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I spent quite a bit of time debugging this issue, so I'll toss this into the interwebs in case it can save someone else some hassle...

Mobile Safari supports HTML attributes that control which keyboard (and keyboard state) should be launched when a user clicks on a text input field.  Otherwise, it uses some smart defaults.  I wanted one of my fields to autocapitalize, but setting the attribute at the form level and/or input level had no effect:

<form action="/auth/login_cc" autocapitalize="words">
  <input autocapitalize="words" name="foobar" />
</form>

It turns out that Safari has a hidden feature in which it changes the default capitalization to lowercase if the string "login" appears anywhere in the form action.  Unfortunately, it also ignores any attributes as well, so it is impossible to override this except by changing the action name.

As I said, that took a while to track down.  I've submitted the bug to Apple...

 
 
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The fantasy financial trading site that I developed for PTrades has finally launched as the Zecco Zimulator

The site allows you to open as many accounts as you want for free, filled with $100,000 of play money.  You can then trade stocks, stock options, and futures and gauge your success (before trying with real money).  You can form and join teams and compete to rise up the high score boards.  All this can be done on the main site or on Facebook, so your friends can read about your trading success in your news feed.

Check it out yourself here.


 
 
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When I worked as a server engineer for a game company, I spent some significant time dealing with leaderboards (a.k.a. high score lists).  And lo and behold, when I started consulting and was asked to build a fantasy stock/options/futures trading site, there I was coding leaderboards again.

With a small number of people, of course, it's not a big deal to generate leaderboards on the fly.  But if your site is lucky enough to become successful, you don't want your database queries to bring your site to its knees.  Things also get more complicated if you want to implement "around me" leaderboards which show the current user's position with a few people above and below.

Leaderboard Tables

The first step is to create separate tables specifically for the leaderboards, rather than expecting to use other tables (e.g. user, team, or network tables).  Periodically, do a query from the source table sorting by score.  After clearing out the leaderboard table, the results can be inserted with the primary key being position in the table.  This makes it easy to look up a particular user to find their position and then do an "around me" query.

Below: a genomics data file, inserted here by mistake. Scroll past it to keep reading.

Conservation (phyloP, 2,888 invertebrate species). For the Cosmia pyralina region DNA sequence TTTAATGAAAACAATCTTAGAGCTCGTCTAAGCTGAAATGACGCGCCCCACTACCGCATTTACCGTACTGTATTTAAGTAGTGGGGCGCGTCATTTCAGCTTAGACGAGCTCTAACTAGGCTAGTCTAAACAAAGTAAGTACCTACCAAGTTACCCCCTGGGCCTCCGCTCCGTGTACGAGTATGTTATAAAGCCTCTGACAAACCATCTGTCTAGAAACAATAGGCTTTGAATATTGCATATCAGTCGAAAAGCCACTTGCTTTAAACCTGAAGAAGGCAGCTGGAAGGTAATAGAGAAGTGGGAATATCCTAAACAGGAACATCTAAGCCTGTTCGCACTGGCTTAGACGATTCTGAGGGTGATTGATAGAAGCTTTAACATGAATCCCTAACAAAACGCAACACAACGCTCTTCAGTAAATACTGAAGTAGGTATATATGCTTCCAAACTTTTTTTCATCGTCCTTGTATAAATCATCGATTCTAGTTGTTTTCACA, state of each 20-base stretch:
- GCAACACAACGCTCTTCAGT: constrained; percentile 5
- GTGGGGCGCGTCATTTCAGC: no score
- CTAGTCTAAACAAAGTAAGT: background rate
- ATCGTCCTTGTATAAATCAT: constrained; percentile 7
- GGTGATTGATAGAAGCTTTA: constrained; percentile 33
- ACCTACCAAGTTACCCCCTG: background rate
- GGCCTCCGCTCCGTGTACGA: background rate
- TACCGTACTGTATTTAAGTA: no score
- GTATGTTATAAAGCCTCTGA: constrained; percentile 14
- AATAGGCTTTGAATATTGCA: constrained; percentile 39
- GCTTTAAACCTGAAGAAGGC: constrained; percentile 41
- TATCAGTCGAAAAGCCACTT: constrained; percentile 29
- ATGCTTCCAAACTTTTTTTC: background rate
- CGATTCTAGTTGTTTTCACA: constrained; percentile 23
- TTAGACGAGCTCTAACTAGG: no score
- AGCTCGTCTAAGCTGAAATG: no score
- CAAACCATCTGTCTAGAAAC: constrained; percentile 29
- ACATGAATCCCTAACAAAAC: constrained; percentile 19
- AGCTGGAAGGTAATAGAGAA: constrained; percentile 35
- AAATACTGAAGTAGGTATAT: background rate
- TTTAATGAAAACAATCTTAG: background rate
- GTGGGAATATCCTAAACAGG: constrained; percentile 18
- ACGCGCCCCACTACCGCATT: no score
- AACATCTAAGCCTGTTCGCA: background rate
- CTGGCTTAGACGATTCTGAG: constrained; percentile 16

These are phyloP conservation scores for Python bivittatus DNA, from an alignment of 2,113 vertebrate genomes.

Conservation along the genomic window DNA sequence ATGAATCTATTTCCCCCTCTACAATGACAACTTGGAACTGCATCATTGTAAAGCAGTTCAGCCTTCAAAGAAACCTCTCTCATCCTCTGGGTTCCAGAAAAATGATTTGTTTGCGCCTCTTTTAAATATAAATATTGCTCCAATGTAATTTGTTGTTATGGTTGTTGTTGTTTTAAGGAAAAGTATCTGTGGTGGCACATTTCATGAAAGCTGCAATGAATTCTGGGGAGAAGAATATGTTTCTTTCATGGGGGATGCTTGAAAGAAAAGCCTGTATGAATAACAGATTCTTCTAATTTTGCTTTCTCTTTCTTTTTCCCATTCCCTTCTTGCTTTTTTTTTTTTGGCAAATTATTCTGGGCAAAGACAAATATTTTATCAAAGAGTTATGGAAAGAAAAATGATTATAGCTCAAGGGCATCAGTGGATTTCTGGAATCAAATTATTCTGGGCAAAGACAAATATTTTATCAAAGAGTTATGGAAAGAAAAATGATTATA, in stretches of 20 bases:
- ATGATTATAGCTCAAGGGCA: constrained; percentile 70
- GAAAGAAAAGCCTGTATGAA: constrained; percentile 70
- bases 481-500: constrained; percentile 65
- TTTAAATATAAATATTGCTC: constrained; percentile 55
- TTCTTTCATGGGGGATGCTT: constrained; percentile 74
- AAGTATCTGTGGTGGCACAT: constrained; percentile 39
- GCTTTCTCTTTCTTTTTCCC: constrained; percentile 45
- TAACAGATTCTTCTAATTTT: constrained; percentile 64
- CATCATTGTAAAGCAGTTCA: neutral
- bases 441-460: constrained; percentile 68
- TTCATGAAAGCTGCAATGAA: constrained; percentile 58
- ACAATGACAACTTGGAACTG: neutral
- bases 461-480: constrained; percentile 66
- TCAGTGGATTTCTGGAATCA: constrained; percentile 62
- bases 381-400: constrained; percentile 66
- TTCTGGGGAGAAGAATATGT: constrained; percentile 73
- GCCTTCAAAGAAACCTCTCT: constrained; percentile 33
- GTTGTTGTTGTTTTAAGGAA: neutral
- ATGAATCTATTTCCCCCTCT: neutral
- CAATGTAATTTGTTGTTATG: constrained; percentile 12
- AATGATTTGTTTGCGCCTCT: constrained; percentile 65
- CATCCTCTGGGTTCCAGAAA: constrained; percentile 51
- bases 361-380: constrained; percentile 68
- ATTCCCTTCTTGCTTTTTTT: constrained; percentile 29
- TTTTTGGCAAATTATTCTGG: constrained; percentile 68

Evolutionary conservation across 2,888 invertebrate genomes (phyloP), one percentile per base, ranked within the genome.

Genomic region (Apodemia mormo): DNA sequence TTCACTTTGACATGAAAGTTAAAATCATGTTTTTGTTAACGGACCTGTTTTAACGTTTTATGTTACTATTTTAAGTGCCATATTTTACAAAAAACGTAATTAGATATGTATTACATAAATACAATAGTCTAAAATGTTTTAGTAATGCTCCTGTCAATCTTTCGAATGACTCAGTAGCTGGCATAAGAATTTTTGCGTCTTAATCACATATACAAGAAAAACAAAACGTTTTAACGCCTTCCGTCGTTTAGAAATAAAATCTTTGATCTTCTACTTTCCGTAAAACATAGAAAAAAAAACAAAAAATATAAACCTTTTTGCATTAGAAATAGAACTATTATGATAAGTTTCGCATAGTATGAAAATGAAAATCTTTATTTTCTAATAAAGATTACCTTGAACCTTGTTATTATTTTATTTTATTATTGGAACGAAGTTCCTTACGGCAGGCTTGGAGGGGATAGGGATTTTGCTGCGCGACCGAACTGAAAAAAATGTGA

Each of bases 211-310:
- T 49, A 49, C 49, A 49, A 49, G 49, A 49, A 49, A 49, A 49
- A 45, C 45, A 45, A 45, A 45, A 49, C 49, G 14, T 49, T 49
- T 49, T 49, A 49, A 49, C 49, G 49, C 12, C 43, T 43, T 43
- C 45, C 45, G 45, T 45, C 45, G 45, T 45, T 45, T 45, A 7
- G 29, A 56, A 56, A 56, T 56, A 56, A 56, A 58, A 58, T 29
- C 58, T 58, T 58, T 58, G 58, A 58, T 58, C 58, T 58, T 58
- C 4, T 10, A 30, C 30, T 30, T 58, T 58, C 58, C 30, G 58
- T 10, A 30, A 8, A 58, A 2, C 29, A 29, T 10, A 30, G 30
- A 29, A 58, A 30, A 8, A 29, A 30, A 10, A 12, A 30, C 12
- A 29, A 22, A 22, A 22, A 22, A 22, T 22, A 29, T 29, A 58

Doing a delete all from the table followed by an insert (all within a transaction) will work up to a certain point.  But when you're pushing hundreds of thousands of users that will likely be a performance issue.  An alternate approach is to create a new temporary table, do the inserts, then—in a new transaction—delete the old table and rename the temporary table to replace it.

Fragment Caching

I wanted to share one other trick I was able to use in my latest project.  I wanted to cache the HTML fragments showing the leaderboards, but also wanted the current user to see themselves highlighted in the table (meaning the view would look different to different users).  That would seem to eliminate the possibility of global caching.

But the only difference across users is a CSS styling, and one that could be controlled in a dynamic way.  So what I did was assign a CSS class to each row named to the user id.  For example:

<tr class="user_2635">...

Then, in the dynamic portion of the generated page I added a style definition targeting the current user:

tr.user_2635 { background-color: #f4f1ac; }

Then the same HTML table can be cached and shared across all users.


 
 
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I spent a good portion of my life, while I was employed by Digital Chocolate, working on a game called AvaPeeps:FlirtNation.  Initially, it was only targeted at the mobile phone market, but it has just been launched as a beta release as a web game.

The game allows you to design an avatar character and send him/her out on dates with other people's avatars.  You can send your avatar to different locations to hang out and meet other avatars, coach him/her in what to do on dates, and exchange messages with other peeps.